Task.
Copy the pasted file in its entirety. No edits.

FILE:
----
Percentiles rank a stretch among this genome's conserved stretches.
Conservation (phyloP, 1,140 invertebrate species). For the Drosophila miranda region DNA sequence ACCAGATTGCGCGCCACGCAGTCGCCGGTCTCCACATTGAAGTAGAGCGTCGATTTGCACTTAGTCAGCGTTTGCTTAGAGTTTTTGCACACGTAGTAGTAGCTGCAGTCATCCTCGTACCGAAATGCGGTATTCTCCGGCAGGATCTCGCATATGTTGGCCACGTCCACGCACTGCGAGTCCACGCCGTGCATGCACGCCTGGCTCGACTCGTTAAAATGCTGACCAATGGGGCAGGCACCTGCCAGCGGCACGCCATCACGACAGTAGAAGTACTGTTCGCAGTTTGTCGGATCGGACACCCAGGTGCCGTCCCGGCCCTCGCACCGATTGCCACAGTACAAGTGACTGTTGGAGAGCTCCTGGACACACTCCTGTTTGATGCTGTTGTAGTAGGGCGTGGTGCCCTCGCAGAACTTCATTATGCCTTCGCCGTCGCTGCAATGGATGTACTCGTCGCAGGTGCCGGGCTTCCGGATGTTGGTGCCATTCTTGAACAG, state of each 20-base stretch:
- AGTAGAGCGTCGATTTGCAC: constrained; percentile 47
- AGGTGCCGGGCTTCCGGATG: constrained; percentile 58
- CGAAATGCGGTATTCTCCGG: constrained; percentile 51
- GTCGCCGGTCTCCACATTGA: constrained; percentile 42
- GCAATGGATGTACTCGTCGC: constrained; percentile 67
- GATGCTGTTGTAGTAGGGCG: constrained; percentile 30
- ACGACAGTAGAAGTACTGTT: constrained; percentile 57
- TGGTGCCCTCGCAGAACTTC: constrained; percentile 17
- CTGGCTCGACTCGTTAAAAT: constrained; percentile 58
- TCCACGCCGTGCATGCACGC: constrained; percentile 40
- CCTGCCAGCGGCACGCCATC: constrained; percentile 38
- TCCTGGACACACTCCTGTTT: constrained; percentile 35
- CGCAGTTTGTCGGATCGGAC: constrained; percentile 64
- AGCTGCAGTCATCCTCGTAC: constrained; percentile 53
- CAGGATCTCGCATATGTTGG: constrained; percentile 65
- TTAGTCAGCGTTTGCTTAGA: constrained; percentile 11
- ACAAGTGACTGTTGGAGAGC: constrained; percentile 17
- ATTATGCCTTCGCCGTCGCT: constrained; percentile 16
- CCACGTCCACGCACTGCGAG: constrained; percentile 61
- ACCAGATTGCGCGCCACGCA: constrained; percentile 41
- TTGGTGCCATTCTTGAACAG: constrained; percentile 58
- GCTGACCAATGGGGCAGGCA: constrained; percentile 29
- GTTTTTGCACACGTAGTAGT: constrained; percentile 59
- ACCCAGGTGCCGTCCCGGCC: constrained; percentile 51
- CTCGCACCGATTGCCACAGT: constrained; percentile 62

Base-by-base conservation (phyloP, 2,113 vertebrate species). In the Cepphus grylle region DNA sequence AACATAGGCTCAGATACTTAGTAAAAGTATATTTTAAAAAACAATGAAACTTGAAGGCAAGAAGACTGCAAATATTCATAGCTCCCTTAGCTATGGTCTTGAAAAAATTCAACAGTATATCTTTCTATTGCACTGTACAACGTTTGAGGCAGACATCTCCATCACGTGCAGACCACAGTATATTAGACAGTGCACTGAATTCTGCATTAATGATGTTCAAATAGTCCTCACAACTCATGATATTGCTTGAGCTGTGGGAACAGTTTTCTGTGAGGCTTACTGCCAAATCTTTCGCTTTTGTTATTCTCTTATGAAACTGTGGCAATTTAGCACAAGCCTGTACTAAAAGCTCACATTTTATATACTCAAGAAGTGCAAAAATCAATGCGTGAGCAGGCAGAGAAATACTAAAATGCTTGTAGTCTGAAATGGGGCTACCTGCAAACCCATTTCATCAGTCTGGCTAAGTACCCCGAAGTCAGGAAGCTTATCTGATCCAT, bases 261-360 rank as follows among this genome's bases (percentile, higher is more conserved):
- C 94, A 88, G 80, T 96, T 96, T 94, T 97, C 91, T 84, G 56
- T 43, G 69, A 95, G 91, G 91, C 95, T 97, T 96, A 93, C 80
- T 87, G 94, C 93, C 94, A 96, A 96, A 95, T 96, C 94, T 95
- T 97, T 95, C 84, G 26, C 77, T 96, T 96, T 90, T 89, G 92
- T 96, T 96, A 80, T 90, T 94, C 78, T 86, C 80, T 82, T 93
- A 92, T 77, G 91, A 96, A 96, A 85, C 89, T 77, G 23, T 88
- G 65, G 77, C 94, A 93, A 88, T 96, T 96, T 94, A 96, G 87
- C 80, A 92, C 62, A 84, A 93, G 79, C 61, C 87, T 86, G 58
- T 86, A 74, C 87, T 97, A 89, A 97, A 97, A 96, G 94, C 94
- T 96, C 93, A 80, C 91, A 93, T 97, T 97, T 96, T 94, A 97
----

Percentiles rank a stretch among this genome's conserved stretches.
Conservation (phyloP, 1,140 invertebrate species). For the Drosophila miranda region DNA sequence ACCAGATTGCGCGCCACGCAGTCGCCGGTCTCCACATTGAAGTAGAGCGTCGATTTGCACTTAGTCAGCGTTTGCTTAGAGTTTTTGCACACGTAGTAGTAGCTGCAGTCATCCTCGTACCGAAATGCGGTATTCTCCGGCAGGATCTCGCATATGTTGGCCACGTCCACGCACTGCGAGTCCACGCCGTGCATGCACGCCTGGCTCGACTCGTTAAAATGCTGACCAATGGGGCAGGCACCTGCCAGCGGCACGCCATCACGACAGTAGAAGTACTGTTCGCAGTTTGTCGGATCGGACACCCAGGTGCCGTCCCGGCCCTCGCACCGATTGCCACAGTACAAGTGACTGTTGGAGAGCTCCTGGACACACTCCTGTTTGATGCTGTTGTAGTAGGGCGTGGTGCCCTCGCAGAACTTCATTATGCCTTCGCCGTCGCTGCAATGGATGTACTCGTCGCAGGTGCCGGGCTTCCGGATGTTGGTGCCATTCTTGAACAG, state of each 20-base stretch:
- AGTAGAGCGTCGATTTGCAC: constrained; percentile 47
- AGGTGCCGGGCTTCCGGATG: constrained; percentile 58
- CGAAATGCGGTATTCTCCGG: constrained; percentile 51
- GTCGCCGGTCTCCACATTGA: constrained; percentile 42
- GCAATGGATGTACTCGTCGC: constrained; percentile 67
- GATGCTGTTGTAGTAGGGCG: constrained; percentile 30
- ACGACAGTAGAAGTACTGTT: constrained; percentile 57
- TGGTGCCCTCGCAGAACTTC: constrained; percentile 17
- CTGGCTCGACTCGTTAAAAT: constrained; percentile 58
- TCCACGCCGTGCATGCACGC: constrained; percentile 40
- CCTGCCAGCGGCACGCCATC: constrained; percentile 38
- TCCTGGACACACTCCTGTTT: constrained; percentile 35
- CGCAGTTTGTCGGATCGGAC: constrained; percentile 64
- AGCTGCAGTCATCCTCGTAC: constrained; percentile 53
- CAGGATCTCGCATATGTTGG: constrained; percentile 65
- TTAGTCAGCGTTTGCTTAGA: constrained; percentile 11
- ACAAGTGACTGTTGGAGAGC: constrained; percentile 17
- ATTATGCCTTCGCCGTCGCT: constrained; percentile 16
- CCACGTCCACGCACTGCGAG: constrained; percentile 61
- ACCAGATTGCGCGCCACGCA: constrained; percentile 41
- TTGGTGCCATTCTTGAACAG: constrained; percentile 58
- GCTGACCAATGGGGCAGGCA: constrained; percentile 29
- GTTTTTGCACACGTAGTAGT: constrained; percentile 59
- ACCCAGGTGCCGTCCCGGCC: constrained; percentile 51
- CTCGCACCGATTGCCACAGT: constrained; percentile 62

Base-by-base conservation (phyloP, 2,113 vertebrate species). In the Cepphus grylle region DNA sequence AACATAGGCTCAGATACTTAGTAAAAGTATATTTTAAAAAACAATGAAACTTGAAGGCAAGAAGACTGCAAATATTCATAGCTCCCTTAGCTATGGTCTTGAAAAAATTCAACAGTATATCTTTCTATTGCACTGTACAACGTTTGAGGCAGACATCTCCATCACGTGCAGACCACAGTATATTAGACAGTGCACTGAATTCTGCATTAATGATGTTCAAATAGTCCTCACAACTCATGATATTGCTTGAGCTGTGGGAACAGTTTTCTGTGAGGCTTACTGCCAAATCTTTCGCTTTTGTTATTCTCTTATGAAACTGTGGCAATTTAGCACAAGCCTGTACTAAAAGCTCACATTTTATATACTCAAGAAGTGCAAAAATCAATGCGTGAGCAGGCAGAGAAATACTAAAATGCTTGTAGTCTGAAATGGGGCTACCTGCAAACCCATTTCATCAGTCTGGCTAAGTACCCCGAAGTCAGGAAGCTTATCTGATCCAT, bases 261-360 rank as follows among this genome's bases (percentile, higher is more conserved):
- C 94, A 88, G 80, T 96, T 96, T 94, T 97, C 91, T 84, G 56
- T 43, G 69, A 95, G 91, G 91, C 95, T 97, T 96, A 93, C 80
- T 87, G 94, C 93, C 94, A 96, A 96, A 95, T 96, C 94, T 95
- T 97, T 95, C 84, G 26, C 77, T 96, T 96, T 90, T 89, G 92
- T 96, T 96, A 80, T 90, T 94, C 78, T 86, C 80, T 82, T 93
- A 92, T 77, G 91, A 96, A 96, A 85, C 89, T 77, G 23, T 88
- G 65, G 77, C 94, A 93, A 88, T 96, T 96, T 94, A 96, G 87
- C 80, A 92, C 62, A 84, A 93, G 79, C 61, C 87, T 86, G 58
- T 86, A 74, C 87, T 97, A 89, A 97, A 97, A 96, G 94, C 94
- T 96, C 93, A 80, C 91, A 93, T 97, T 97, T 96, T 94, A 97